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the Thinking Chicks Guide to Movies

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Eyes Wide Shut (1999)

Reviewed on 2012 January 17

I had tried several times to get interested in this, because it’s Kubrick’s final movie. I watched it one summer night, trying to get involved and just not caring about either the Nicole Kidman or Tom Cruise rich, spoiled characters. But Kubrick is Kubrick, and I decided to try it one more time today. Admittedly, I liked it better this time, but one full viewing is enough for me.

Doctor, or rather, DOCTOR Bill Harford (Cruise), is very proud of his title, his status, and his lot in life; he’s on his way to what would appear to be a formal, quasi-obligatory Christmas party, hurrying his lovely wife Alice (Kidman) along. Alice asks how she looks; Bill gives her a cursory “great” and the couple leave for a mansion that puts their swanky apartment in the shade. Victor Ziegler (Sydney Pollack) throws a bash where neither of the Harfords know a soul, but two “models” (heh) flirt with Bill, Alice catches the eye of what would appear to be some decayed nobility, and nothing happens, because Alice drunkenly reminds her lech that she’s married. Bill is called upstairs to tend to an overdose emergency for one of Victor’s “friends”. Yet this part is still interesting, because even before things start getting weird, we see that Ziegler and his ilk are out of the Harford’s circle. A good chunk of these people would appear to be rich freaks.

After the party, Alice shares a spliff with Bill, and in a scene that made me want to punch her, decides now is a fine time to pick a fight about nothing. She wonders if Bill ran off with the two girls, and Bill assures her he’d never do that to her. After putting his foot in his mouth, he also clumsily and somewhat smugly says he’s sure of Alice, not because of his own awesomeness or anything, but because he trusts her. A normal woman would let this go, or pick it up later when they weren’t, you know, babbling. Alice instead gets herself worked up, telling Bill all about a naval officer she fantasized about. Bill, in a jealous snit, decides to go have a little extramarital fun and discovers some unsettling things, to put it mildly.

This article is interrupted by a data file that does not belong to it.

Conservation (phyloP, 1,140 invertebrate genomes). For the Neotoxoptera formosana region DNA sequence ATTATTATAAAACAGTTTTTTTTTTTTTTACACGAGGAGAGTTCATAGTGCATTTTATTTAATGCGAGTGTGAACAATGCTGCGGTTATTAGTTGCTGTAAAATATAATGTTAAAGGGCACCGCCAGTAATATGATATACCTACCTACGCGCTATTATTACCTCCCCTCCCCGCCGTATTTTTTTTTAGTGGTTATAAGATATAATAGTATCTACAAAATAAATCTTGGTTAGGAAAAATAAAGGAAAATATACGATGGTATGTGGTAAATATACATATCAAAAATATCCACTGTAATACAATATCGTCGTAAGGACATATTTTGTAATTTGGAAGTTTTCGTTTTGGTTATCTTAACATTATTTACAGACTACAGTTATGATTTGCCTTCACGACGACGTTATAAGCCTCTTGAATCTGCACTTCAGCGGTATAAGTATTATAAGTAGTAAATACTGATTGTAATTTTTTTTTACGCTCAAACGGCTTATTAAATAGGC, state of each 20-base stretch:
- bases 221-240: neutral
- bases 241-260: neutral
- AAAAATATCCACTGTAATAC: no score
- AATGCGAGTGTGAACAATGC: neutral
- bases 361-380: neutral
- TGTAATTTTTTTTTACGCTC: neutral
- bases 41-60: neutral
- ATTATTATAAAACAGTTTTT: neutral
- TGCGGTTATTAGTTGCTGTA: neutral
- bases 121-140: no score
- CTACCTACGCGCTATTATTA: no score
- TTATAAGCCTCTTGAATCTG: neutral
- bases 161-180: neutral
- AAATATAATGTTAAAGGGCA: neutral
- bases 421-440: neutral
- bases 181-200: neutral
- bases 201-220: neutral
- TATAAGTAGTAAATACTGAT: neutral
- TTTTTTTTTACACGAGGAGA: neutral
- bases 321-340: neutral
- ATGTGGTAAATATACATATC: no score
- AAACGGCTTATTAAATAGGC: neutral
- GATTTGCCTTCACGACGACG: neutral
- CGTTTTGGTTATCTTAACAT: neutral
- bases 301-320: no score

I noticed a few things: the use of red and blue throughout the movie, and the odd, surreal way the Christmas lights in the various houses, rich or poor, were the same type and had the same color scheme. Most of all, I noticed those freaky eight-pointed stars at the Ziegler bash. This kind of stuff launched a bunch of speculation about what Kubrick may or may not have been trying to tell us. I think he may have been punking us and giving us a glittery adaption of Traumnovelle at the same time. My main objection was the pacing. I don’t know whether Kubrick was trying to mimic the weird quality of a dream or what, but the repetition of lines from character to character was grating. The other problem was that the Alice character was pretty unlikable. I think for something like this to pull you in requires more attachment to the characters. The one thing that did work was the creep factor, the idea of a secret society doing the stuff depicted here, and then menacing a witness.

Two morsels.


morsel morsel

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